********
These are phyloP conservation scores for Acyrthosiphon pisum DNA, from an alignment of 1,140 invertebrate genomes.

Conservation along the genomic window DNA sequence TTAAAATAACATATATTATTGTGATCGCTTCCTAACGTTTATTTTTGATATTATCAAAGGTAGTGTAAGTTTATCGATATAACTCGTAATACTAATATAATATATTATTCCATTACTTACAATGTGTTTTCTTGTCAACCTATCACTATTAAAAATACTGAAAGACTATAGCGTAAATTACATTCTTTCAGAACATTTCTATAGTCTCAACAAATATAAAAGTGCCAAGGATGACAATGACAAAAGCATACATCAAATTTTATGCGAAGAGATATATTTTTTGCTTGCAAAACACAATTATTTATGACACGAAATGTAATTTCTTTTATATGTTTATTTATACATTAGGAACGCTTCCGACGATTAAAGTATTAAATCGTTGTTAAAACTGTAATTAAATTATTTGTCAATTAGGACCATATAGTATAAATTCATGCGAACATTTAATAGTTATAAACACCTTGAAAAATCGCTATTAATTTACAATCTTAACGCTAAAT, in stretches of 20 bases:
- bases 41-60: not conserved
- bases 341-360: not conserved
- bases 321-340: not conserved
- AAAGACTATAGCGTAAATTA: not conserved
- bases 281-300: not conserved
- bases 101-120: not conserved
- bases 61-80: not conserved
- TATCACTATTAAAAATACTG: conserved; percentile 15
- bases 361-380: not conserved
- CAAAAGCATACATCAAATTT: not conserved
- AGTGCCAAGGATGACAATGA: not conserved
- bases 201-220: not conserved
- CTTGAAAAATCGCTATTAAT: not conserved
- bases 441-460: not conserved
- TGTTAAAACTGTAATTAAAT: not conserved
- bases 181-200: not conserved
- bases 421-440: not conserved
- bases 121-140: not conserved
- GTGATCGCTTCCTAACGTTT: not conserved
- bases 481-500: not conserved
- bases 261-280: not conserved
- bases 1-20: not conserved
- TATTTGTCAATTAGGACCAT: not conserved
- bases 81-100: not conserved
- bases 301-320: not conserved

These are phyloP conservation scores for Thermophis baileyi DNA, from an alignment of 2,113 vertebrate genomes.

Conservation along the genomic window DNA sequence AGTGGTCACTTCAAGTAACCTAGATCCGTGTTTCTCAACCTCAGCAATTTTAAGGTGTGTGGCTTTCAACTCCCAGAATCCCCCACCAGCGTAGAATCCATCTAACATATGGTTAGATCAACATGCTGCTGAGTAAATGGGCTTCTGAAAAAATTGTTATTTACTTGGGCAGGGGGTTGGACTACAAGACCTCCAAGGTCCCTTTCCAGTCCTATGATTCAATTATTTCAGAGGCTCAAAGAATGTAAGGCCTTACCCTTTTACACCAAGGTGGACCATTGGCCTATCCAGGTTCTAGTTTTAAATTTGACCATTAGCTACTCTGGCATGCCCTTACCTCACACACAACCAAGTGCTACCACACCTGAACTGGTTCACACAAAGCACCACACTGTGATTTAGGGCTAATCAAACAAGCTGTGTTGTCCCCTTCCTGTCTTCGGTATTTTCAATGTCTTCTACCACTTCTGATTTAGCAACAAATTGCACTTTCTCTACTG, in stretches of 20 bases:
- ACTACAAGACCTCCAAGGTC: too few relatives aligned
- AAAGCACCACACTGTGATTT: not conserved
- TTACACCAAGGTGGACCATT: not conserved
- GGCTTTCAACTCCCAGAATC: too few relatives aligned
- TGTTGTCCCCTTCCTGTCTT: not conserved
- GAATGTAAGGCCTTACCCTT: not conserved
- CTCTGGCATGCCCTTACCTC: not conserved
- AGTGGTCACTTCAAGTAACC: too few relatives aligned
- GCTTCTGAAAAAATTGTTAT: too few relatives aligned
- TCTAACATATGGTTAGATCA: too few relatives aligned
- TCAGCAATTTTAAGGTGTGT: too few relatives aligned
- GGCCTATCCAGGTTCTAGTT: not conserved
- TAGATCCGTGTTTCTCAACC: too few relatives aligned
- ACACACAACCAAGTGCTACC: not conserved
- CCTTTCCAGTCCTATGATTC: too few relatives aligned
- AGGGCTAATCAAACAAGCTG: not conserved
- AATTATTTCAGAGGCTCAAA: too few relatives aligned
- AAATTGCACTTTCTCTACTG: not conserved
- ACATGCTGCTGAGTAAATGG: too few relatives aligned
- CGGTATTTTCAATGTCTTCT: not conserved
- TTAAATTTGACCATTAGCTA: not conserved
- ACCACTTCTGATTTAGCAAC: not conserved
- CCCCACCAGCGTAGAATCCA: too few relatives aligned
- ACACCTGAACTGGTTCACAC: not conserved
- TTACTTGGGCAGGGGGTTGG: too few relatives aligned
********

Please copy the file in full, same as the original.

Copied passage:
These are phyloP conservation scores for Acyrthosiphon pisum DNA, from an alignment of 1,140 invertebrate genomes.

Conservation along the genomic window DNA sequence TTAAAATAACATATATTATTGTGATCGCTTCCTAACGTTTATTTTTGATATTATCAAAGGTAGTGTAAGTTTATCGATATAACTCGTAATACTAATATAATATATTATTCCATTACTTACAATGTGTTTTCTTGTCAACCTATCACTATTAAAAATACTGAAAGACTATAGCGTAAATTACATTCTTTCAGAACATTTCTATAGTCTCAACAAATATAAAAGTGCCAAGGATGACAATGACAAAAGCATACATCAAATTTTATGCGAAGAGATATATTTTTTGCTTGCAAAACACAATTATTTATGACACGAAATGTAATTTCTTTTATATGTTTATTTATACATTAGGAACGCTTCCGACGATTAAAGTATTAAATCGTTGTTAAAACTGTAATTAAATTATTTGTCAATTAGGACCATATAGTATAAATTCATGCGAACATTTAATAGTTATAAACACCTTGAAAAATCGCTATTAATTTACAATCTTAACGCTAAAT, in stretches of 20 bases:
- bases 41-60: not conserved
- bases 341-360: not conserved
- bases 321-340: not conserved
- AAAGACTATAGCGTAAATTA: not conserved
- bases 281-300: not conserved
- bases 101-120: not conserved
- bases 61-80: not conserved
- TATCACTATTAAAAATACTG: conserved; percentile 15
- bases 361-380: not conserved
- CAAAAGCATACATCAAATTT: not conserved
- AGTGCCAAGGATGACAATGA: not conserved
- bases 201-220: not conserved
- CTTGAAAAATCGCTATTAAT: not conserved
- bases 441-460: not conserved
- TGTTAAAACTGTAATTAAAT: not conserved
- bases 181-200: not conserved
- bases 421-440: not conserved
- bases 121-140: not conserved
- GTGATCGCTTCCTAACGTTT: not conserved
- bases 481-500: not conserved
- bases 261-280: not conserved
- bases 1-20: not conserved
- TATTTGTCAATTAGGACCAT: not conserved
- bases 81-100: not conserved
- bases 301-320: not conserved

These are phyloP conservation scores for Thermophis baileyi DNA, from an alignment of 2,113 vertebrate genomes.

Conservation along the genomic window DNA sequence AGTGGTCACTTCAAGTAACCTAGATCCGTGTTTCTCAACCTCAGCAATTTTAAGGTGTGTGGCTTTCAACTCCCAGAATCCCCCACCAGCGTAGAATCCATCTAACATATGGTTAGATCAACATGCTGCTGAGTAAATGGGCTTCTGAAAAAATTGTTATTTACTTGGGCAGGGGGTTGGACTACAAGACCTCCAAGGTCCCTTTCCAGTCCTATGATTCAATTATTTCAGAGGCTCAAAGAATGTAAGGCCTTACCCTTTTACACCAAGGTGGACCATTGGCCTATCCAGGTTCTAGTTTTAAATTTGACCATTAGCTACTCTGGCATGCCCTTACCTCACACACAACCAAGTGCTACCACACCTGAACTGGTTCACACAAAGCACCACACTGTGATTTAGGGCTAATCAAACAAGCTGTGTTGTCCCCTTCCTGTCTTCGGTATTTTCAATGTCTTCTACCACTTCTGATTTAGCAACAAATTGCACTTTCTCTACTG, in stretches of 20 bases:
- ACTACAAGACCTCCAAGGTC: too few relatives aligned
- AAAGCACCACACTGTGATTT: not conserved
- TTACACCAAGGTGGACCATT: not conserved
- GGCTTTCAACTCCCAGAATC: too few relatives aligned
- TGTTGTCCCCTTCCTGTCTT: not conserved
- GAATGTAAGGCCTTACCCTT: not conserved
- CTCTGGCATGCCCTTACCTC: not conserved
- AGTGGTCACTTCAAGTAACC: too few relatives aligned
- GCTTCTGAAAAAATTGTTAT: too few relatives aligned
- TCTAACATATGGTTAGATCA: too few relatives aligned
- TCAGCAATTTTAAGGTGTGT: too few relatives aligned
- GGCCTATCCAGGTTCTAGTT: not conserved
- TAGATCCGTGTTTCTCAACC: too few relatives aligned
- ACACACAACCAAGTGCTACC: not conserved
- CCTTTCCAGTCCTATGATTC: too few relatives aligned
- AGGGCTAATCAAACAAGCTG: not conserved
- AATTATTTCAGAGGCTCAAA: too few relatives aligned
- AAATTGCACTTTCTCTACTG: not conserved
- ACATGCTGCTGAGTAAATGG: too few relatives aligned
- CGGTATTTTCAATGTCTTCT: not conserved
- TTAAATTTGACCATTAGCTA: not conserved
- ACCACTTCTGATTTAGCAAC: not conserved
- CCCCACCAGCGTAGAATCCA: too few relatives aligned
- ACACCTGAACTGGTTCACAC: not conserved
- TTACTTGGGCAGGGGGTTGG: too few relatives aligned